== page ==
I am recovering from surgery. It is very slow. Or, rather I am very slow. Moving slow (the heat doesn’t help this at all). Typing is actually quite difficult for me (it hurts some what, and the accuracy, well forget it. So I try to type a message here and there but I end up having to retype, back space etc. and it takes so long and it hurts so there you are, I don’t do it much at all. But, here it has been several days and no post from me. So here goes. I will correct my typos, but, don’t expect perfection.
So, everything is slow. But, I am doing my best to get back to my normal self. I just don’t have any energy and I an very impatient (apparently). I saw one of my surgeons today, she told me – of course you’re tired, you’ve been through a lot and it takes longer to recover from surgery if you have it after chemotherapy. I did know this going in, but I guess I didn’t fully appreciate what “expect to take longer to recover” from surgery really meant.
So here is my my update (lots of details are coming, stop reading at any point if it becomes just too much detail).
Pain - still having it, but it is lessening some for certain. Although I expect (but hope I am wrong) there will be more pain this Thursday as my reconstruction surgeon will potentially “expand” my breasts (my “new” breasts). This is done with saline injected into what they call an expander and voila – more boob is present. The expanders (one on each side) were placed during surgery. On Thursday my reconstruction surgeon may expand me. This was already done during surgery – once the expanders were placed, my reconstruction surgeon expanded the expanders with saline. So when I came out of surgery I already had a chest, pretty unbelievable. But, she could only expand a little bit and wants to do this process slowly so as to cause less stress (and pain, I hope) to my skin. I hear the process usually only takes a few weeks to do. But, in my case, because I had chemotherapy prior to surgery, she wants to be extra cautious and allow my skin ample time to heal. Therefore, I will see her weekly until she reaches the size that she wants (or, I guess that I want).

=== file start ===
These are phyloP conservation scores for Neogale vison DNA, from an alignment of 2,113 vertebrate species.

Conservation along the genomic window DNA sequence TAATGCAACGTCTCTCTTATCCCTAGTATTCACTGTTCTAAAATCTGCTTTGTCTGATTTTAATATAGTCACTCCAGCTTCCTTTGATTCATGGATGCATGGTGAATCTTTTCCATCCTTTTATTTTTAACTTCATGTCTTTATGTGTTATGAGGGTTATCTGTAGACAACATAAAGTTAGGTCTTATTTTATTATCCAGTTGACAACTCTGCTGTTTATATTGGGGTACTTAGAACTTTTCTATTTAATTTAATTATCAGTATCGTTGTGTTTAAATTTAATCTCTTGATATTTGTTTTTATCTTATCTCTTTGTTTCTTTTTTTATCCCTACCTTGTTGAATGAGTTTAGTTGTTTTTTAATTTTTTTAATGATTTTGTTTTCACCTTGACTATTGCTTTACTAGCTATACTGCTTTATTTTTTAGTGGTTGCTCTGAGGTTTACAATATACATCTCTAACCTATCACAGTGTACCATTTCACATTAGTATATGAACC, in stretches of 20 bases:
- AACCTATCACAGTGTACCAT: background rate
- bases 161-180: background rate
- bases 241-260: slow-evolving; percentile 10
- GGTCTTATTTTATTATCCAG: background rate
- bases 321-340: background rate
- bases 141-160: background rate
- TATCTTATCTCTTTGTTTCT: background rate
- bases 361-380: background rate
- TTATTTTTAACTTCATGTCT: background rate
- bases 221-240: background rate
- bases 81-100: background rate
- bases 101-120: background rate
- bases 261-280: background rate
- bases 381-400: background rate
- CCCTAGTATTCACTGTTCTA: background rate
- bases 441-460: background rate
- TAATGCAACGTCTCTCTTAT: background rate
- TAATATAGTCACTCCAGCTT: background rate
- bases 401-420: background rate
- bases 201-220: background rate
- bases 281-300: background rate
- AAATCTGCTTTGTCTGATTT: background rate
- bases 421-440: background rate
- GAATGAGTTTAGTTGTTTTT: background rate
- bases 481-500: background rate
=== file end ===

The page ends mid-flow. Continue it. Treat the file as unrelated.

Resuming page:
What’s next after “expansion” reconstruction wise: These are called “expanders”, not implants. I will get breast implants in the future. But, first expanders are used to expand your muscle and skin (especially if you have to have radiation as radiation can cause your skin to shrink – isn’t that lovely). Well, if you expand prior to getting radiation treatment, then you can still have breast implants of a size that you want and not be limited by skin shrinking from radiation treatment. At a later date a procedure is done called an exchange procedure. This is where the expander is exchanged for a breast implant. So, I have a little ways to go. But, in the meantime, visually no one will be able to tell the difference between how the expander looks or how the implants look. So, that is a pretty nice thing that they are now able to do.
So, I am mixed about my meeting with my reconstruction surgeon on Thursday – it will be great to be able to proceed with the “expansion” and make progress that way. But, it will cause some pain. But, maybe it won’t be so bad, at least that is what I am hoping. In any case, it will be one step closer to being done.
My pathology report came back about four days after surgery. The results were not what I had hoped. (I had hoped for what is called a “complete response” to the chemotherapy – meaning that when they performed the surgery the surgeons would simply be removing dead cancer). However, there was still cancer left in my breast and in my lymph nodes. But, it does appear that the chemotherapy did kill a lot of the cancer (shrunk it). It is so hard to know though as MRIs are only as accurate as they can be and really the only way to know what you have going on is for pathology of all of the tissue.